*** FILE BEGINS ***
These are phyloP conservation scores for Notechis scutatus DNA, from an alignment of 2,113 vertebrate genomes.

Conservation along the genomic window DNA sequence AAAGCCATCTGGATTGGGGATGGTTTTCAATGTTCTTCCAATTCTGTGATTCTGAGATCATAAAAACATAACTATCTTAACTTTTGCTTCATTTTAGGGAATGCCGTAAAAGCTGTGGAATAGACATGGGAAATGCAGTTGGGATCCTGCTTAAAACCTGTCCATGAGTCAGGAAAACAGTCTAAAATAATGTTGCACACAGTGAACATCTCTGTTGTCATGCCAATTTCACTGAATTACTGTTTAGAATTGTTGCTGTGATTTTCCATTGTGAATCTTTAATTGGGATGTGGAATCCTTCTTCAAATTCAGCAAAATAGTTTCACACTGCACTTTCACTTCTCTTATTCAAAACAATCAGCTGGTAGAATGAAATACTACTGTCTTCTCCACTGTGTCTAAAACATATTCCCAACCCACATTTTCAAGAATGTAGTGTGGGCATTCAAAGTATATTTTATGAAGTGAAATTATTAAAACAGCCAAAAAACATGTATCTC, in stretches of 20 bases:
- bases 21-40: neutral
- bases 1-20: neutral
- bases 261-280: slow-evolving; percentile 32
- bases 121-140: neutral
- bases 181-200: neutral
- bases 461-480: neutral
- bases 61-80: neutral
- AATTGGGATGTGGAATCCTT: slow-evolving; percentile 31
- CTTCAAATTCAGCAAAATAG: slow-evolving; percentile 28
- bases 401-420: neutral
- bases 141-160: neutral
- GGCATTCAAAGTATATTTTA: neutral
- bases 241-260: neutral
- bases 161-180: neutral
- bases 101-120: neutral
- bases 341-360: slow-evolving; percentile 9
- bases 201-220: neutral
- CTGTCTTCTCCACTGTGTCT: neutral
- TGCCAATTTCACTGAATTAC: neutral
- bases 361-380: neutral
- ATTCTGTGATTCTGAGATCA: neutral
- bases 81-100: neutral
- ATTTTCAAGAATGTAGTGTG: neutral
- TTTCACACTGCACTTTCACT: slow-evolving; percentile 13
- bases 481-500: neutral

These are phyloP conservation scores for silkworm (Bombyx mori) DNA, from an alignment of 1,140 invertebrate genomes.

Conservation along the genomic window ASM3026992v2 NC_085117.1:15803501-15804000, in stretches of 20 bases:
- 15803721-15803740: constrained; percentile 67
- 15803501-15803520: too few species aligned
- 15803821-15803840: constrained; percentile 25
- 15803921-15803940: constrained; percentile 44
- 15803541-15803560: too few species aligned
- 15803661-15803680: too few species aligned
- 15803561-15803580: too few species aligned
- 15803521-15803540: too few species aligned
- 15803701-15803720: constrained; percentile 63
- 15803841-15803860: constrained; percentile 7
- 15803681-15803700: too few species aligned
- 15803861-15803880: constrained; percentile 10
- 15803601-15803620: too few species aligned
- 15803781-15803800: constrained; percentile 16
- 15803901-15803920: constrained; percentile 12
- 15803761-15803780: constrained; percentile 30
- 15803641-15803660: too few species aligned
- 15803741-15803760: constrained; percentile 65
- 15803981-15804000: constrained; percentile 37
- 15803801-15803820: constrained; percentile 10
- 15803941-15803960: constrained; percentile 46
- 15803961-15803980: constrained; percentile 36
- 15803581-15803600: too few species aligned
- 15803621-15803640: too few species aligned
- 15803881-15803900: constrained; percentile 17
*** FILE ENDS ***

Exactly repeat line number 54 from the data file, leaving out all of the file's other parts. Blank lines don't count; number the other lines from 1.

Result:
- 15803881-15803900: constrained; percentile 17